By Faith Ijeh
A new Central Bank of Nigeria directive, dated February 5, 2021, ordered all deposit money banks, non-bank financial institutions and other financial institutions that have opened windows for dealing in cryptocurrencies or facilitating payments for such currencies to close them down. It also demanded that “persons and/or entities transacting in or operating cryptocurrency exchanges within their systems to ensure that such accounts are closed immediately.”
This followed an earlier directive, in January, warning banks and regulated financial institutions and members of the public to beware of the risks associated with cryptocurrency transactions.
What are cryptocurrencies?
Cryptocurrencies can be defined as digital payments that can be exchanged for goods and services online.
Cryptocurrency, unlike physical cash, exists only in the cyberspace.
It is a phenomenon associated with recent global digital revolution and it is an encrypted blockchain.
According to recent surveys, as many as 6,700 cryptocurrencies, valued at $890 billion, are being traded publicly.
The first cryptocurrency, Bitcoin, valued today at a staggering $563 billion, was invented by an anonymous Japanese computer buff by the name of Satoshi Nakamoto. Bitcoin is a series of decentralised transactions controlled by blockchain that acts as a foolproof ledger for all transactions. You do not have to know anybody you are trading with. The transactions are guaranteed to be safe and secure.
Other types of cryptocurrencies include Tether, Lite coin, Ehtherum, Polka dot, Chainlink, Bitcoin Cash and many more.
Many in this generation, especially youths, are investing in cryptocurrencies because they like their decentralised character and the fact that they are not susceptible to inflation the way ordinary money is.
Cryptocurrencies are legal in the United States, although several countries have banned their use. These include China, Iran, Bolivia, Nepal, Bangladesh, Ecuador, Morocco and recently Nigeria.
There is no doubt that cryptocurrencies are volatile and risky. The transactions are irreversible, unlike in regular banking transactions. They are anonymous. There are no regulators. For instance, at the end of the transaction, one could be doing business with a fraudster, child molester or terrorist.
One of the world’s greatest investors, Warren Buffett, dismisses cryptocurrencies as a worthless delusion and “right poison squared.” He has always counselled value investors never to invest in what they do not know.
Advantages of Cryptocurrency
1. User Autonomy; Digital currencies allow users more autonomy over their own money than fiat currencies do, at least in theory. Users are able to control how they spend their money without dealing with an intermediary authority like a bank or government.
2. Discretion. Its purchases are discrete. Unless a user voluntarily publishes his Bitcoin transactions, his purchases are never associated with his personal identity, much like cash-only purchases, and cannot easily be traced back to him.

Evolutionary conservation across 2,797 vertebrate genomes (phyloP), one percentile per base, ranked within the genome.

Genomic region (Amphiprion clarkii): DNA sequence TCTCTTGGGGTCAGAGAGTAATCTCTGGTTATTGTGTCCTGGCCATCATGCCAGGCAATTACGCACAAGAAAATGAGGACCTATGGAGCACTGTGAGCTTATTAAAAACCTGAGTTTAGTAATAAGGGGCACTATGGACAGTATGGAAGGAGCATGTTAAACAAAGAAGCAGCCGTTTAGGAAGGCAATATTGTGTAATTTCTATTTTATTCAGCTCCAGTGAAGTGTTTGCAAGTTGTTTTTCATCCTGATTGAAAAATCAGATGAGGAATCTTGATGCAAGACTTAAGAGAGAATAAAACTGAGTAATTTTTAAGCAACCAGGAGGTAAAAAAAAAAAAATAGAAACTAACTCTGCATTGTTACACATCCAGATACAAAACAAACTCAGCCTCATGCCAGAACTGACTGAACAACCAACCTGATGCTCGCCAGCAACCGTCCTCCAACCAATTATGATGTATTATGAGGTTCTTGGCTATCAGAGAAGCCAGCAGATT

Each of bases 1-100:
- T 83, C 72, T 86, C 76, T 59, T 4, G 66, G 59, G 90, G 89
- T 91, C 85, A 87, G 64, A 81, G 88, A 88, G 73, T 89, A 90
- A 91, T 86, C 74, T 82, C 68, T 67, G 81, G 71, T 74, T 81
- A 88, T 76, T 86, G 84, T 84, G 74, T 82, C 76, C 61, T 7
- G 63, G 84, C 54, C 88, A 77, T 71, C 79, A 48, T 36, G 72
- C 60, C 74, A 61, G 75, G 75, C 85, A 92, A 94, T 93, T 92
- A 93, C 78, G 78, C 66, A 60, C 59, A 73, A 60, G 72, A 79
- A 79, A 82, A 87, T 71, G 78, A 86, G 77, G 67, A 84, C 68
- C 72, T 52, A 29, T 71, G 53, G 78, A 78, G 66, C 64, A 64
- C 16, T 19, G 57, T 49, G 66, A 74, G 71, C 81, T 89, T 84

3. Elimination of Banking Fees. Its users are not subject to the litany of traditional banking fees associated with fiat currencies. This means no account maintenance or minimum balance fees or any other fees.
4. Accessibility. It is theoretically available to populations of users without access to traditional banking systems, credit cards and other methods of payment, only with a smartphone or computers
Disadvantages of Cryptocurrency
1. Regulations. Even if we perfect the technology and get rid of all the other problems, until the technology is adopted by federal governments and regulated, there will be increased risk in investing in this technology.
2. Cyber security issues. As a digital technology, cryptocurrencies will be subject to cybersecurity breaches, and may fall into the hands of hackers. We have already seen evidence of this, with multiple ICOs getting breached and costing investors hundreds of millions of dollars.
3. Price volatility and lack of inherent value. This is a major problem because prices are unstable and there are a lot of variations.
4. Scalability. One of the biggest concerns with cryptocurrencies are the problems with scaling that are posed. This is the system’s ability to increase or decrease in performance and cost in response to changes in application and system processing demands.
Now that these currencies have been banned by Nigeria’s Federal Government, it is sure that operators will rather go underground, trading in unofficial markets commonly referred to as ‘Black Market’ in Nigeria. It is a phenomenon that can hardly be stopped. Hence, operators, who are mostly youths, and who trade in it for a living, will not be willing to abandon their ‘jobs’ but seek any other possible way of sustaining the jobs or business.